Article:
Historically, pharma manufacturers have performed most major functions that are aligned with the lifecycle of their drugs.
However, they are increasingly outsourcing many functions. For example, Bayer Healthcare recently appointed Cardinal Health as the U.S. contract manufacturer for Xofigo®. Here, Tiffany Olson talks about the industry forces that are driving this trend.
Q: What are the key trends you believe are shaping the evolution of the pharmaceutical outsourcing services industry?
A: I think a variety of key trends are leading pharmaceutical manufacturers to use more contract services. At the very highest level, pharmaceutical companies are facing the same challenges as the broader healthcare industry. Trends such as the consolidation of hospital systems and the industry’s transition from ‘fee-for-service’ to an ‘outcomes-based’ payment structure, for example. As consolidation in healthcare systems continues, health systems will have increased bargaining power, putting price pressure on the pharmaceutical industry.
Additionally, cost management pressure from government programs have also placed increased price pressure on pharmaceutical companies—which in turn is causing them to re-evaluate their business models.
That said, rising drug development costs have been the most significant driver of the increased use of contract research organizations (CROs), while the loss of patent exclusivity and shift to orphan drug development are the biggest factors driving the increased use of contract manufacturing organizations (CMOs).
Q: Let’s talk more about the first trend. How have drug development costs led to an increase in CROs?
A: The high expense associated with research and development (R&D) has increasingly become a major source of economic pressure on pharmaceutical companies. It’s no secret that the productivity of pharmaceutical R&D departments has declined in recent years. Many believe this is due to the increased scrutiny and new regulations by FDA. According to the Tufts Center for the Study of Drug Development, in 2003 it cost an estimated $802 million to bring a new drug to market – compared to $2.6 billion in 2014 (1). As clinical trial requirements grow costlier and more complex, it has become increasingly challenging for R&D departments to achieve the same level of productivity they achieved in years past. More stringent clinical trial requirements also contribute to more products failing in the development stage, leaving successful products to carry the expense.
As pharmaceutical companies are challenged to reduce financial risk, R&D teams are under increasing pressure to reduce the cost of managing clinical trials. This is one reason why companies are increasingly turning to outsourcing the management of clinical trials to CROs. They need to shift R&D costs from fixed to variable.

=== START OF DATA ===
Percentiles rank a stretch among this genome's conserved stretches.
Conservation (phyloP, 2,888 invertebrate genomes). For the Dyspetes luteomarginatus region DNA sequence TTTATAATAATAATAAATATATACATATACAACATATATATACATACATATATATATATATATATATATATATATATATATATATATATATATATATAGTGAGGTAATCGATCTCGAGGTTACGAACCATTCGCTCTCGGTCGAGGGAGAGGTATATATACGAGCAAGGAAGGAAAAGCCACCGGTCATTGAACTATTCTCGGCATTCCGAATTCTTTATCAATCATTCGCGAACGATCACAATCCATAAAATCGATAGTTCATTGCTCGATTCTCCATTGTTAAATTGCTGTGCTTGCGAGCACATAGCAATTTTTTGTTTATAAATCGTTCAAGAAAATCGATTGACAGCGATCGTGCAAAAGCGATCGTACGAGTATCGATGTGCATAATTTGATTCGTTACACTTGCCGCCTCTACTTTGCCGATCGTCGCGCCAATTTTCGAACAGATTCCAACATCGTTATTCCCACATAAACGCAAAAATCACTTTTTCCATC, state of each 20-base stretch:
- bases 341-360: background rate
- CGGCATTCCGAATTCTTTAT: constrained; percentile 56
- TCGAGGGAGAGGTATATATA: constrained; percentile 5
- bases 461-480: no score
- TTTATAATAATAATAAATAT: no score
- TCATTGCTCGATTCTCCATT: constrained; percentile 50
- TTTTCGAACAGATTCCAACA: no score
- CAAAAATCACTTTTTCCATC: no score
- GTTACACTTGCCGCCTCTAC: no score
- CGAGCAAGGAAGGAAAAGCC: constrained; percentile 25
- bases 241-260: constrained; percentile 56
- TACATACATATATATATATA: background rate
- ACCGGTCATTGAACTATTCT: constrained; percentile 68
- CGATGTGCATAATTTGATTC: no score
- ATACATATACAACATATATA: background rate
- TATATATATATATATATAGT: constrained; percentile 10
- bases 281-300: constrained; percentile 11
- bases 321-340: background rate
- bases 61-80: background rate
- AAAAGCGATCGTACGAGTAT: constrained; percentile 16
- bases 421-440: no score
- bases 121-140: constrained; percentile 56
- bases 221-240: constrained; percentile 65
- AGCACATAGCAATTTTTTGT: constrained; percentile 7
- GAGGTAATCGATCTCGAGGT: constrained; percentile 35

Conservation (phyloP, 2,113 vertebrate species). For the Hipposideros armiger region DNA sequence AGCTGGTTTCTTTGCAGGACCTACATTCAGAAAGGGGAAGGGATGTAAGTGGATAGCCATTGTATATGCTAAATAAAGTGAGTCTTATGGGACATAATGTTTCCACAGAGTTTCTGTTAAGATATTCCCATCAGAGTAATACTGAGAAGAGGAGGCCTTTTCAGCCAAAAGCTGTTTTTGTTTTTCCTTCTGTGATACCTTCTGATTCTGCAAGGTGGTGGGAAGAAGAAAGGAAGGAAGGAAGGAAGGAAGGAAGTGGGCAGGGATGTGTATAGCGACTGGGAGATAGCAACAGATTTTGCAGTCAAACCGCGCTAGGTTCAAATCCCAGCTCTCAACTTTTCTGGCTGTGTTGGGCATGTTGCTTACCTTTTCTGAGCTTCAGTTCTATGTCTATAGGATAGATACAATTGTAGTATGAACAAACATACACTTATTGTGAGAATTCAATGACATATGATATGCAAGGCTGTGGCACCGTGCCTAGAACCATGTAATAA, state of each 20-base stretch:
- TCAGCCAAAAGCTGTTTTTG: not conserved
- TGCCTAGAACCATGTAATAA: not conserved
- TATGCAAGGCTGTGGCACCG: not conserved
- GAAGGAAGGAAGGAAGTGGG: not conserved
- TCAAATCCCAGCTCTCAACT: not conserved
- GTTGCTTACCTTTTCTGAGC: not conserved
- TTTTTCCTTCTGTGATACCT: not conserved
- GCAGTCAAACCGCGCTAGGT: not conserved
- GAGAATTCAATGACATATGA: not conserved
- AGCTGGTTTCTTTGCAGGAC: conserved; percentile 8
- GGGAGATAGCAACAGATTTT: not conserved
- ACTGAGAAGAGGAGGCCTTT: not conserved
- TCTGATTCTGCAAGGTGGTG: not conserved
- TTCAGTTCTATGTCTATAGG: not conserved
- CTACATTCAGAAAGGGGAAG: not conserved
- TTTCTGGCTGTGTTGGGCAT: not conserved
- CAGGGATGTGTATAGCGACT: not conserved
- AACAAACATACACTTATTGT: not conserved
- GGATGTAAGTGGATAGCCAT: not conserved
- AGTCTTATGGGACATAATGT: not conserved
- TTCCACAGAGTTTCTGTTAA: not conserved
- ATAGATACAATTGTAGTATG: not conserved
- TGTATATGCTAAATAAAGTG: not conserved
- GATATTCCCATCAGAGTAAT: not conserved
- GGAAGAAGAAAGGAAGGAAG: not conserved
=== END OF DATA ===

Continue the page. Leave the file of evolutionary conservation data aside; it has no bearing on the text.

Q: How would you characterize the growth of the CRO market?
A: The total market for CROs has grown to an estimated $16 billion, including medical devices, with the biopharmaceutical space representing nearly $13 billion per year. This indicates an annual growth rate of 10.9% from 2009-2014, and IBISWorld is projecting an 8.7% annualized growth rate through 2019 (2). CROs come in all shapes and sizes, and the market is fairly fragmented. These firms offer efficiency, access to patients, and cost management that can help expedite the drug approval process. According to Tufts Center for the Study of Drug Development, CROs are able to complete clinical trials four to five months faster than in-house R&D teams, savings that can translate to over $100 million in revenue potential.
Q: Now let’s talk more about patent expiration and orphan drug development. What role do these trends play in the rise of CROs?
A: As branded blockbuster drugs (like Pfizer’s Lipitor in 2011, Eli Lilly’s Cymbalta and AstraZeneca’s Nexium in 2014), lose patent exclusivity and generic versions of those drugs enter the market, brand name drug manufacturers experience a steep decline in revenues. This trend is increasing the pressure for pharmaceutical companies to consider outsourcing their manufacturing operations to a lower-cost CMO model.
Additionally, as the hurdle to improve the effectiveness of approved drugs gets higher, many pharmaceutical companies have shifted to orphan drug development. By their nature, orphan drugs can only be marketed to patient populations of fewer than 200,000. This translates to smaller manufacturing batches, which pharmaceutical companies may identify as best suited for a CMOs positioned to operate more cost effectively on a smaller scale.
Q: Are there other trends that are driving pharmaceutical companies to develop new business models for bringing their products to market?
A: I’d add that pharmaceutical companies will need to re-evaluate keeping production in-house as drugs convert from prescription to over-the-counter medications. I believe drug companies will also increasingly consider outsourcing the production of specialized pharmaceuticals, like radiopharmaceuticals, because the processes and regulations for developing these drugs are so complex and specialized.
Overall, pharmaceutical companies are evaluating their core competencies and developing strategic plans to transition through the many changes facing the industry. As organizations evolve their new models, they’ll increasingly re-deploy their talent to other high-value functions so they can continue bringing innovative and effective products to market.